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Case management for long-term conditions: developing targeting processes

Research output: Contribution to Journal/MagazineJournal articlepeer-review

<mark>Journal publication date</mark>2010
<mark>Journal</mark>Care Management Journals
Issue number1
Number of pages8
Pages (from-to)11-18
Publication StatusPublished
<mark>Original language</mark>English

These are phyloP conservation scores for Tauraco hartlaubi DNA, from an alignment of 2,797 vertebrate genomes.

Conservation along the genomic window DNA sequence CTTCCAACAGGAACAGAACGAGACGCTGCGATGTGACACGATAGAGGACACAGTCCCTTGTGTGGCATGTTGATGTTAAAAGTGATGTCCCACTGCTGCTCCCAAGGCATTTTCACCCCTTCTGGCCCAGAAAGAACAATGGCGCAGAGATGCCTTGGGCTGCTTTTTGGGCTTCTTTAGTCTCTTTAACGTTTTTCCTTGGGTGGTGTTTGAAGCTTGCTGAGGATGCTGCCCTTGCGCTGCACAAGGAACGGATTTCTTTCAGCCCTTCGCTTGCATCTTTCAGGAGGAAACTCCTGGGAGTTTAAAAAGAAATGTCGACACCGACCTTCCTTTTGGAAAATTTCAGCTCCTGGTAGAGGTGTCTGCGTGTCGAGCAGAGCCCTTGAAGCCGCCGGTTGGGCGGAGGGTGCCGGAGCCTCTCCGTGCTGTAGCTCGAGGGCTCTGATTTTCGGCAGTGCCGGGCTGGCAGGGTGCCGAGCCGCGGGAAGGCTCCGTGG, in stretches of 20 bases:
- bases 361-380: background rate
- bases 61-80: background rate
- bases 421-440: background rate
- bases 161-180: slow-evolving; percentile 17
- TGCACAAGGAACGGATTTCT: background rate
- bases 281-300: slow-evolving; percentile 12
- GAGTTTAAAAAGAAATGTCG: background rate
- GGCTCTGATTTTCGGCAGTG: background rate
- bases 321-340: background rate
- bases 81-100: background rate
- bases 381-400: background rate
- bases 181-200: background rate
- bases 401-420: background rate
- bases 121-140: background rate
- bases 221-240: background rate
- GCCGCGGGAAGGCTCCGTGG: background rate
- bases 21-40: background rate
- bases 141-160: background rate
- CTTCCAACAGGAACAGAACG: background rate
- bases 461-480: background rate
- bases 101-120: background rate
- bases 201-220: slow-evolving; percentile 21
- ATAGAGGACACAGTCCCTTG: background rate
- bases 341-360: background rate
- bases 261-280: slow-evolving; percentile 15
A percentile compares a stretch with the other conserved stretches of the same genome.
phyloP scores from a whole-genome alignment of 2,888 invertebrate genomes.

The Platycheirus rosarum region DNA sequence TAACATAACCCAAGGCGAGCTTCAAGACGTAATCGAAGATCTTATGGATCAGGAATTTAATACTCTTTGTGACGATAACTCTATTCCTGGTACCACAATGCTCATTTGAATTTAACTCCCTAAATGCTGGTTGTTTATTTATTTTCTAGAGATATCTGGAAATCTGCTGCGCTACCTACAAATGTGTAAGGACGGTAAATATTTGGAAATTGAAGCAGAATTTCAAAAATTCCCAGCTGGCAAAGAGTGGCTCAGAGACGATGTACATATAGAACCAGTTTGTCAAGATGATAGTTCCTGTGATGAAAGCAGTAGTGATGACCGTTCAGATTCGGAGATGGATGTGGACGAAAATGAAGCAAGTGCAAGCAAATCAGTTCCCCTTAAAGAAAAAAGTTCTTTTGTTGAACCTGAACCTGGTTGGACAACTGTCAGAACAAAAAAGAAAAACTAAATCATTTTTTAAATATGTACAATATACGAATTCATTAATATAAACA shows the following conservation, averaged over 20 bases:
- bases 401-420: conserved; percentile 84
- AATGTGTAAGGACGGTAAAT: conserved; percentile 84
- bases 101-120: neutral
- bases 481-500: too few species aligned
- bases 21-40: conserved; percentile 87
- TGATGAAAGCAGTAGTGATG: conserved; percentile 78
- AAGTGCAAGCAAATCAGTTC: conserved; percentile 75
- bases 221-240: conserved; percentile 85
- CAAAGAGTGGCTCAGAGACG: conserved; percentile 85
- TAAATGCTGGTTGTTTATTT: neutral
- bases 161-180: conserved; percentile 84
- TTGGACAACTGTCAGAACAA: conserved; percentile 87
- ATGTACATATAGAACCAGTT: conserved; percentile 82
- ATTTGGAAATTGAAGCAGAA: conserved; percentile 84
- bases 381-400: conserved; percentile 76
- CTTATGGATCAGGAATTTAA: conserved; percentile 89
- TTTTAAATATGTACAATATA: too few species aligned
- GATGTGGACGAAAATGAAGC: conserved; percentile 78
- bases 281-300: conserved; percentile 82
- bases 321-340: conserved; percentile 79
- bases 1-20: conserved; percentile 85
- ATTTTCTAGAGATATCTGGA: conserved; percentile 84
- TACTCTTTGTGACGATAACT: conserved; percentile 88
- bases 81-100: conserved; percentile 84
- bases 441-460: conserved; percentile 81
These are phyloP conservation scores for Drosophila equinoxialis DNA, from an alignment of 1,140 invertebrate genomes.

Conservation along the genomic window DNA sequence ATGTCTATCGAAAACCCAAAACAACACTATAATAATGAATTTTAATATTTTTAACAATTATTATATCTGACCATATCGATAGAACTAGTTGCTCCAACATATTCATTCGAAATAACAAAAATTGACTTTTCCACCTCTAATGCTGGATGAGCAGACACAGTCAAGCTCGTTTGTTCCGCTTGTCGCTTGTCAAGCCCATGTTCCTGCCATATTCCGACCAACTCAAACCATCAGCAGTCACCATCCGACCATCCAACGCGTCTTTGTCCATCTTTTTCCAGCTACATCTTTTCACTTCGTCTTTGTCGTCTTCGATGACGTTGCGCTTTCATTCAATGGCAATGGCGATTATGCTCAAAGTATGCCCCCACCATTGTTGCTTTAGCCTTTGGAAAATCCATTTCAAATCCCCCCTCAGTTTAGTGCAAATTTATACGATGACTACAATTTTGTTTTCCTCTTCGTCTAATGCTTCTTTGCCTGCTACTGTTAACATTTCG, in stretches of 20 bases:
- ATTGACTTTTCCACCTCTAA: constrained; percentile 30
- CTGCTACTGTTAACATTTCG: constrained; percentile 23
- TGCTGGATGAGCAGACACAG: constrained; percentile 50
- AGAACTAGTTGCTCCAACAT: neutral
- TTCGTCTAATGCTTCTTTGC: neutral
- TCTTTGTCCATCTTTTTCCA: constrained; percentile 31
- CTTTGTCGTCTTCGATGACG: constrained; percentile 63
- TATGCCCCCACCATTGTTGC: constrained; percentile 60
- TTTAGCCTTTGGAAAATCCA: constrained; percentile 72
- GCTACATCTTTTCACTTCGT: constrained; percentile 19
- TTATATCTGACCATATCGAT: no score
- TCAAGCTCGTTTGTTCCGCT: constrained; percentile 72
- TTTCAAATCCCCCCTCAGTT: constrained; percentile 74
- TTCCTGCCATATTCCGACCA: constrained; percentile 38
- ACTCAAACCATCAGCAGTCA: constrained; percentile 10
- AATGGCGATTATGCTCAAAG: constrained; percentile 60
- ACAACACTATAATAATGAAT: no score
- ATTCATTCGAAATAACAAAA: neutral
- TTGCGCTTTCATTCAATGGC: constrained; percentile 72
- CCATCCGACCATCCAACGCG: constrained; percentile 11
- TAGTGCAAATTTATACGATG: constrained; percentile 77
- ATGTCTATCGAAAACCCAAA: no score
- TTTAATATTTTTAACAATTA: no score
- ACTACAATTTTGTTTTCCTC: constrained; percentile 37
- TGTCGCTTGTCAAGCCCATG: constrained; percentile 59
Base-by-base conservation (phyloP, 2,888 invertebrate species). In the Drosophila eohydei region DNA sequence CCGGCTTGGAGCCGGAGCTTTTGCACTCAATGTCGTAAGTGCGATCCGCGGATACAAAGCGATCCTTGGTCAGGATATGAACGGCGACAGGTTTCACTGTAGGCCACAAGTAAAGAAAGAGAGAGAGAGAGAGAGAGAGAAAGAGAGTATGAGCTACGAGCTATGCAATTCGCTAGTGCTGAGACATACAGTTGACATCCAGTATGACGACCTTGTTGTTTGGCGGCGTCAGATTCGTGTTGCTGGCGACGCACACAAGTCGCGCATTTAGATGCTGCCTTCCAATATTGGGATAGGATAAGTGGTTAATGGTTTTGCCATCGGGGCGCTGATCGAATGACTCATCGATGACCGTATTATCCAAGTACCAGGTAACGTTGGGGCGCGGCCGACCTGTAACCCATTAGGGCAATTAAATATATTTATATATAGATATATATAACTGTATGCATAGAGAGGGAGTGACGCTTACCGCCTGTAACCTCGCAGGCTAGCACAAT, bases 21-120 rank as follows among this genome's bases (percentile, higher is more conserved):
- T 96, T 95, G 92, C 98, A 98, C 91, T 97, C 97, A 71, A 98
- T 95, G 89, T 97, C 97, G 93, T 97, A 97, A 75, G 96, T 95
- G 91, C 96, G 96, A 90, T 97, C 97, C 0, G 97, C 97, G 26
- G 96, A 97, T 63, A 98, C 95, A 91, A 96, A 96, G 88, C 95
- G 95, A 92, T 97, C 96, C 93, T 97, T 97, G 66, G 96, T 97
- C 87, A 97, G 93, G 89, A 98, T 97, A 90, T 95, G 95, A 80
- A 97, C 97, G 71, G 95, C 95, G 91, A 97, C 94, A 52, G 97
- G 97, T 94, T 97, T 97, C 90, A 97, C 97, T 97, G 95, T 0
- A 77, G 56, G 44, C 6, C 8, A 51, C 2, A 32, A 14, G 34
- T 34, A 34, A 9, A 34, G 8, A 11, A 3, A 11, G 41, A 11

Intensive case management (ICM) is traditionally targeted at patients with complex needs and exists within a wider service context. Targeting is integral to the efficiency of the service. A process and outcome evaluation of case management was conducted in a large urban area in England between 2007 and 2008. Data from a postal questionnaire, interviews, and resource utilization data of patients within the service are used to explore issues associated with targeting. The study identified various approaches to select appropriate patients. A lack of standardization in assessment was apparent. Reported policies on case allocation, caseload size, and frequency of visiting patients varied. There was little evidence of ICM. Not all patients in receipt of case management admitted to hospital were diagnosed with a specific disease or condition. Few patients were recorded as discharged and transferred to another service. We conclude that measures of targeting often focus only on admission to a service and specific outcomes and suggest that targeting be considered as a series of interconnected processes rather than static indicators.